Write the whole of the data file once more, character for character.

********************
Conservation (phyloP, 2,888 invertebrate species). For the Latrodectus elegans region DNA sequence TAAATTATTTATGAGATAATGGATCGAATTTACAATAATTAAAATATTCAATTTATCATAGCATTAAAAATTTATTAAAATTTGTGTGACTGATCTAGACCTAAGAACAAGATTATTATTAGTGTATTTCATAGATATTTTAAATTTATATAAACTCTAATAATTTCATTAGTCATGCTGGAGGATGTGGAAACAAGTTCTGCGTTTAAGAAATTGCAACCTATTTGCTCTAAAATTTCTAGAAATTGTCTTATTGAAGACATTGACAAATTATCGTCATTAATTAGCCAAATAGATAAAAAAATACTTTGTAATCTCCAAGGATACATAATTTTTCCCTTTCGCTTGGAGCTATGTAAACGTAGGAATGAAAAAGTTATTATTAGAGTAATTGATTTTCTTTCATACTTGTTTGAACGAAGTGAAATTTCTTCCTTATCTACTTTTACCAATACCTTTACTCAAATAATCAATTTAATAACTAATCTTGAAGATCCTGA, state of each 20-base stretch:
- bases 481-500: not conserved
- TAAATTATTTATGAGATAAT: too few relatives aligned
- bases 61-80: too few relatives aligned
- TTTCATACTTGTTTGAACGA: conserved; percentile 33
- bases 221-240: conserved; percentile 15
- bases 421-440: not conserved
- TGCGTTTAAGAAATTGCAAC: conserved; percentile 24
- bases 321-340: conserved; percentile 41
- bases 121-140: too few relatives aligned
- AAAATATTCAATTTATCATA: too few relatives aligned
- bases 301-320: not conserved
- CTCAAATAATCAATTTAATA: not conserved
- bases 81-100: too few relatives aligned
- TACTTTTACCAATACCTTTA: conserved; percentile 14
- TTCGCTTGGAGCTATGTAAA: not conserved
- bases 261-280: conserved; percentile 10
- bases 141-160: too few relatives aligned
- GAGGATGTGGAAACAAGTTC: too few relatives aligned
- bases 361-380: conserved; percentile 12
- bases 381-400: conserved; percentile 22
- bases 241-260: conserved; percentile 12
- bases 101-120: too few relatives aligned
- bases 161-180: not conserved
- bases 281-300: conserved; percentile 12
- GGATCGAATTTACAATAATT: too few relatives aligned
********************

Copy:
Conservation (phyloP, 2,888 invertebrate species). For the Latrodectus elegans region DNA sequence TAAATTATTTATGAGATAATGGATCGAATTTACAATAATTAAAATATTCAATTTATCATAGCATTAAAAATTTATTAAAATTTGTGTGACTGATCTAGACCTAAGAACAAGATTATTATTAGTGTATTTCATAGATATTTTAAATTTATATAAACTCTAATAATTTCATTAGTCATGCTGGAGGATGTGGAAACAAGTTCTGCGTTTAAGAAATTGCAACCTATTTGCTCTAAAATTTCTAGAAATTGTCTTATTGAAGACATTGACAAATTATCGTCATTAATTAGCCAAATAGATAAAAAAATACTTTGTAATCTCCAAGGATACATAATTTTTCCCTTTCGCTTGGAGCTATGTAAACGTAGGAATGAAAAAGTTATTATTAGAGTAATTGATTTTCTTTCATACTTGTTTGAACGAAGTGAAATTTCTTCCTTATCTACTTTTACCAATACCTTTACTCAAATAATCAATTTAATAACTAATCTTGAAGATCCTGA, state of each 20-base stretch:
- bases 481-500: not conserved
- TAAATTATTTATGAGATAAT: too few relatives aligned
- bases 61-80: too few relatives aligned
- TTTCATACTTGTTTGAACGA: conserved; percentile 33
- bases 221-240: conserved; percentile 15
- bases 421-440: not conserved
- TGCGTTTAAGAAATTGCAAC: conserved; percentile 24
- bases 321-340: conserved; percentile 41
- bases 121-140: too few relatives aligned
- AAAATATTCAATTTATCATA: too few relatives aligned
- bases 301-320: not conserved
- CTCAAATAATCAATTTAATA: not conserved
- bases 81-100: too few relatives aligned
- TACTTTTACCAATACCTTTA: conserved; percentile 14
- TTCGCTTGGAGCTATGTAAA: not conserved
- bases 261-280: conserved; percentile 10
- bases 141-160: too few relatives aligned
- GAGGATGTGGAAACAAGTTC: too few relatives aligned
- bases 361-380: conserved; percentile 12
- bases 381-400: conserved; percentile 22
- bases 241-260: conserved; percentile 12
- bases 101-120: too few relatives aligned
- bases 161-180: not conserved
- bases 281-300: conserved; percentile 12
- GGATCGAATTTACAATAATT: too few relatives aligned